Ready with our clothes for the student function later on, the public and the performers entered the centre and the Gala Concert kicked off. Each choir sung their chosen song beautifully. Then it was our turn. We sang our choir’s favourite song, ‘Rosas Pandan’ – it was amazing to perform the resonant and humorous song before a packed Michael Fowler Centre. The rest of the choirs performed and finally, it was result time. Each choir was literally on the edge of their seats as their name and placing was read out. We heard deafening applause for their hard work and effort and then it was time – the announcer reached Macleans College Choir, nad we all fell silent with clasped hands.
“Bronze,” we heard and the applause began. Our choir leaders Peter Liley and Nishaa Senarath-Dassanayake stepped forward to accept the award and the list continued. The concert finished with a massed choir performance of ‘Ride the Chariot’, before the student function – a big party for all of the choirs. We partied late into the night before we slowly made our way back to the hotel on tired legs through the streets of Wellington, talking amongst ourselves in boisterous laughter and loud whispers. We may not have been titled as a ‘Gold Choir’ but felt we did the best we could have done and understand that the competition is based on four judges’ opinions. We may not have appealed to their opinions, but had a great time performing and competing.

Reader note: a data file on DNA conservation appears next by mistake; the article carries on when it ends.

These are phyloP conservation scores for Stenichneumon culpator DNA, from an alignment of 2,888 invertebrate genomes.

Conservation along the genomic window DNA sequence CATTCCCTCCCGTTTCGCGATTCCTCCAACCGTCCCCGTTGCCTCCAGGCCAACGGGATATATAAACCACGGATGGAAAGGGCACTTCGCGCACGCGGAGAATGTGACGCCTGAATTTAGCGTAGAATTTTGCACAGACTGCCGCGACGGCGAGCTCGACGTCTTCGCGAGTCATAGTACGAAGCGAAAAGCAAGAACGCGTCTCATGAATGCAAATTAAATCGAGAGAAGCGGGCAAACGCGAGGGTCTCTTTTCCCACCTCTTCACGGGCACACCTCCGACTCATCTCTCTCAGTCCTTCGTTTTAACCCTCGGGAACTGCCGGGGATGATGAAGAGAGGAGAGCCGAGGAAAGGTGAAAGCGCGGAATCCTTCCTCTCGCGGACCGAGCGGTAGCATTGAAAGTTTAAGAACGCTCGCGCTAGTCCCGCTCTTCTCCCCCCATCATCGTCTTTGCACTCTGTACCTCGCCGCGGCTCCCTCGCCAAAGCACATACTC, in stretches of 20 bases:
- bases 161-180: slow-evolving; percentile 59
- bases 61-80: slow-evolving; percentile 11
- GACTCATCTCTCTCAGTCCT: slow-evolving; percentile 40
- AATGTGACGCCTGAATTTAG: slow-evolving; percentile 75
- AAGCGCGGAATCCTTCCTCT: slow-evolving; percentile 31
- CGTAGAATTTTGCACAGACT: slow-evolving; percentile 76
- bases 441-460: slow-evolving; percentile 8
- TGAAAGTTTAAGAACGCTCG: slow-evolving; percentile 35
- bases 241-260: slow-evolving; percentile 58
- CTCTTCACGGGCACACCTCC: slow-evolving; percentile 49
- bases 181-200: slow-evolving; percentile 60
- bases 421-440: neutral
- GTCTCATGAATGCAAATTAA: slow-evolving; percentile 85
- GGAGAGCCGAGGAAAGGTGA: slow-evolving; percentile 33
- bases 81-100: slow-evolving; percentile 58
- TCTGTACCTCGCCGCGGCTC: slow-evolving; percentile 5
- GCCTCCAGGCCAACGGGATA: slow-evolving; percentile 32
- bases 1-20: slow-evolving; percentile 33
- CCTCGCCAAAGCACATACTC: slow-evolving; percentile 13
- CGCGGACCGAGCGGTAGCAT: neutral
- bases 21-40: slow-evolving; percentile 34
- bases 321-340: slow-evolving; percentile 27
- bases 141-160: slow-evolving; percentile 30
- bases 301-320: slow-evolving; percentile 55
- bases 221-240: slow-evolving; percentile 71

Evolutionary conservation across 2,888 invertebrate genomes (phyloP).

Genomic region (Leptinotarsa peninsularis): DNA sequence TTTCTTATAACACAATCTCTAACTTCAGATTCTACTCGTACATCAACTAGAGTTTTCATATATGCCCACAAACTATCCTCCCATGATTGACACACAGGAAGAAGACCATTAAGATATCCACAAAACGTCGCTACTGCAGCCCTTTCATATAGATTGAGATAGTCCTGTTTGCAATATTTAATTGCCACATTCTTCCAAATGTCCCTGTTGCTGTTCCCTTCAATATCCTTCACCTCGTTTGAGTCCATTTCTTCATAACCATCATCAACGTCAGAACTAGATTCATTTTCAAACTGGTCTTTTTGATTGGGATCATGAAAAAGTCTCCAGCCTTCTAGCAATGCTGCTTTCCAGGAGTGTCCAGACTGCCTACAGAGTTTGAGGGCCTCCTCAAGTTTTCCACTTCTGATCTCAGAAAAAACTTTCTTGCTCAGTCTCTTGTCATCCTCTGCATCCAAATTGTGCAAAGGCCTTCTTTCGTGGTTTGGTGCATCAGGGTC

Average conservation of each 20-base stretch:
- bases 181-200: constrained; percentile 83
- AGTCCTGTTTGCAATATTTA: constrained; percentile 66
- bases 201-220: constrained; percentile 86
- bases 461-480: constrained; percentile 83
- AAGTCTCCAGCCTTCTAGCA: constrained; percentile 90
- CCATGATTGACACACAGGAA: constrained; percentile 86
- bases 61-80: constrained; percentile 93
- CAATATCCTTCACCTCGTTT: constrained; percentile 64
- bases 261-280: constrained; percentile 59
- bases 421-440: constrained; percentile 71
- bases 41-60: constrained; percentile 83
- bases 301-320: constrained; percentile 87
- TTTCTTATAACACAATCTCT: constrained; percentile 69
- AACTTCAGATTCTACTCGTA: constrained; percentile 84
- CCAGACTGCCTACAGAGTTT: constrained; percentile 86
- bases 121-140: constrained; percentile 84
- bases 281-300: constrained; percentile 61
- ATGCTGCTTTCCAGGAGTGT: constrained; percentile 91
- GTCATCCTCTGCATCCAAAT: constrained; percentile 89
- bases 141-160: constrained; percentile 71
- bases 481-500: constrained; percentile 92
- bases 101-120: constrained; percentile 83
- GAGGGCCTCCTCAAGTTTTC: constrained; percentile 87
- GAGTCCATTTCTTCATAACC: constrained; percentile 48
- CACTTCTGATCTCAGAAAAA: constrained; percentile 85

That night, almost everyone stayed up until the early morning hours playing numerous rounds of mafia and having those late night DMCs. We departed the next morning, exhausted yet shaken awake by grips of caffeine on the plane ride home. One last group photo and we disbanded.
Our experience in Wellington was unforgettably amazing. Going down and living with a close group of friends for four days brought us even closer together and allowed us to share memorable experiences – from singing at the library to dining with the ‘squad’ while annoying the public to late night mafia rounds, we got a taste of the wonderful capital of the country we live in, outside of the competition. We are immensely grateful for the experience that the New Zealand Choral Federation provided us with.
The 2015 Macleans College Choir achieved many great things this year through growing closer as a team. We’re honoured to be part of this group and none of this could ever have happened without the unwavering dedication and direction of Gina Sanders and Sarah McNabb, our conductors. They are beyond unbelievable in what they do and the true reason for our success.
Written by: Hamish Regan and Varya Pavlova. Edited by: Saffron Huang.